What is interesting, is that many of my favorite string players who are soloists, have an incredible spectrum of articulation and tone colors that if expressed on a brass instrument would cause many of the brass and wind players of the symphonic world to shudder. What is wrong with variety? I think players might think that they need to master the one even quality sound first, and then after that they will have enough control to venture into other colors because they will actually have the control to do it deliberately. My thoughts on that will have to wait until my next post on this subject! Hmmm.....

Monday, June 8, 2009

How even minded are we on the subject?

Evenness of sound is something that instrumentalists have been working on for many years. It is one of the mechanical arts of 'fine' instrumental playing that players strive for, especially in the 'classical' orchestral realms.

However, in recent years it seems to me, it has been getting to be almost an obsession. Certain players just can't 'see' past anyone who doesn't have an 'even' sound in all the registers. This over preoccupation with evenness also affects nuances and timbre variation as well, which of course, are the symptomatic expressions of a player's central government of concepts from where their music comes out of.

Lets look at this 'even' issue. Instruments that are 'built' with a sound, like certain keyboard and percussion instruments, still need the player to develop enough control to articulate evenly in all the ranges. And we all know for example, that different pianists would sound remarkably distinct from one another if they were playing the same piano.

Are some teachers really tough on evenness because it shows a lack of control or a lack of discipline on the students part for not sticking to it enough to develop the control it would take to play evenly? Or, is it that some teachers only see their music from the standpoint of technical mastery and don't really know how to convey or inspire deeper expressive qualities? Or, do they figure that the rest of it is subjective and the only clear 'objective', 'concrete' thing are the mechanics?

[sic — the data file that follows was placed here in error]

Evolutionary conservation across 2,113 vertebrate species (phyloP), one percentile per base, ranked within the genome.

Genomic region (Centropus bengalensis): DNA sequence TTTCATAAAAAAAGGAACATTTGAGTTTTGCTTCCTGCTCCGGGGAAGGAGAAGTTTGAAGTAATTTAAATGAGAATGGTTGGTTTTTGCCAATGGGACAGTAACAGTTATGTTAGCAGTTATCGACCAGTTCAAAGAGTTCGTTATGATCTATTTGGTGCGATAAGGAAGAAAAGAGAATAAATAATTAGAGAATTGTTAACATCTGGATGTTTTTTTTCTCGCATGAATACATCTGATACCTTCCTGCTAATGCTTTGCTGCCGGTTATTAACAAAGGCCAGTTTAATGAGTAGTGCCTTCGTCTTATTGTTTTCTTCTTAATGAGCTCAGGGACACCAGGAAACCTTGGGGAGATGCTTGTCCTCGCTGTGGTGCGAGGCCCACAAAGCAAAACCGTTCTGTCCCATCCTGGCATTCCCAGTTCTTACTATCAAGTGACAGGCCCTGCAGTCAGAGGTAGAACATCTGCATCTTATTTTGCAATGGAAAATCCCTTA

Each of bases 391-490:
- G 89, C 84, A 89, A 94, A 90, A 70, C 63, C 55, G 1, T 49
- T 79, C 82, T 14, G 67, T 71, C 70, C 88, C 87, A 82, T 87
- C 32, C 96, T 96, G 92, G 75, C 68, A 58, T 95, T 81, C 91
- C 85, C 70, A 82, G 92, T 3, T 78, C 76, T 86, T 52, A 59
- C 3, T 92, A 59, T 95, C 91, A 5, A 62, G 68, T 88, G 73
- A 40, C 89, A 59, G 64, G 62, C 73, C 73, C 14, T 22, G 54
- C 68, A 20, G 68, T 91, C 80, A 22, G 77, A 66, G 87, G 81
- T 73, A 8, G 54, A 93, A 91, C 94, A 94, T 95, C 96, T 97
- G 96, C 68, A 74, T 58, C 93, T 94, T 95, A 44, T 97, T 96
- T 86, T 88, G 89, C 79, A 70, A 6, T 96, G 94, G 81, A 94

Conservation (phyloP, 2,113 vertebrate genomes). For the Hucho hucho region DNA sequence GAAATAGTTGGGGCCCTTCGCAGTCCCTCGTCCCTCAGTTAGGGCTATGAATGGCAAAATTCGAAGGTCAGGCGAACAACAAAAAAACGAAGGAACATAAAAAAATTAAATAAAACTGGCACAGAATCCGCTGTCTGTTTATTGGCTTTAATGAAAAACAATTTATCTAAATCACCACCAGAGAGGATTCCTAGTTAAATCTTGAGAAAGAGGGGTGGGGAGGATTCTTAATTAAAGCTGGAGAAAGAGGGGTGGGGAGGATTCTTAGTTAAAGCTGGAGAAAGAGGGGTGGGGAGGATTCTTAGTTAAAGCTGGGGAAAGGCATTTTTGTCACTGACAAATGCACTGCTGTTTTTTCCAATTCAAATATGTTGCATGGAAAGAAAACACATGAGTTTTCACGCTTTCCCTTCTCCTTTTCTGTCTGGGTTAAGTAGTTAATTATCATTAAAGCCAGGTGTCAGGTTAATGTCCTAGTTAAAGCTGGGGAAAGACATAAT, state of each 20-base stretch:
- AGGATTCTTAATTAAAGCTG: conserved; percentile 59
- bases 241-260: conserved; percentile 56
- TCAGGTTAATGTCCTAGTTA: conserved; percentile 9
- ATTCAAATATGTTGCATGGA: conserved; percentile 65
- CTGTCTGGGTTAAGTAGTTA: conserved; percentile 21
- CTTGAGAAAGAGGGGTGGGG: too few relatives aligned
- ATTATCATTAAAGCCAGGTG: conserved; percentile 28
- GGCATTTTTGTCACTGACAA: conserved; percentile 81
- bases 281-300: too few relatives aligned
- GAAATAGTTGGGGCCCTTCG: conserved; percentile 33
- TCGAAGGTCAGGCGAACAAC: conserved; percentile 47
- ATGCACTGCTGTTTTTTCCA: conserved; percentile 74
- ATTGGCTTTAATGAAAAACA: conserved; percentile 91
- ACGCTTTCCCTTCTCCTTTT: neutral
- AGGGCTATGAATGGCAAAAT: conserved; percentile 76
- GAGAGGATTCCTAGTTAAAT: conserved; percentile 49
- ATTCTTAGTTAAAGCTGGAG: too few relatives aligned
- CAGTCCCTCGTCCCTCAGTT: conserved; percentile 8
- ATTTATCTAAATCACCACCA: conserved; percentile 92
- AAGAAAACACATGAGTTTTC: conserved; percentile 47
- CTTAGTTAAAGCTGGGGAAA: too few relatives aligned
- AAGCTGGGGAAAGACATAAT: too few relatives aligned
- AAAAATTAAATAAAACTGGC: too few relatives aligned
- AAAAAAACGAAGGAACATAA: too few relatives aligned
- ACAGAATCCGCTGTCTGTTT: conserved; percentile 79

It brings me to questions like, "what is important in the balances of our playing?" If it all comes down to "I want a job," then we are at the mercy of the ones that have gone through that process and got the job, and are now considered from others on the 'outside' to be the authorities.

This makes a certain amount of sense on that level. But, if it produces 'clones' of players, and 'cloned' excerpts and performances, let me ask the following question, "what in the world does that have to do with Art and originality? Let alone the deeper human development and creative processes?

What in Nature is even? This is a huge subject, but the forces of Nature, the cycles, seasons, flora and fauna for example, have a motion to them and not always so predictable and 'even'. Maybe the obsession with evenness is a human's way of trying to find perfection and stability. This kind of 'perfection' is not connected to anything in the natural worlds. It will eventually deteriorate because our physiology changes, and not always in clear, predictable and chartable ways. Our physiology is not the only thing that changes really, but whether we the person wants to change or not, our body has a limited life and is changing all the time.

In practical brass playing terms, that beautiful sound we hear in our minds and would like to have for every single note, is temporary, that is if we actually achieve it. The idea for example of an 'open' sound might get increasingly difficult as our bodies change and our internal life changes with living and experiencing what life brings our way. Would we be willing to 'compromise' if it meant giving up our one wonderful even sound so we could continue to play at all?

If 'evenness' is such a huge criteria, could it be out of proportion to the bigger musical picture? Can it be its own type of 'cholesterol' blocking our deeper perceptions out of fear we will not be 'even'?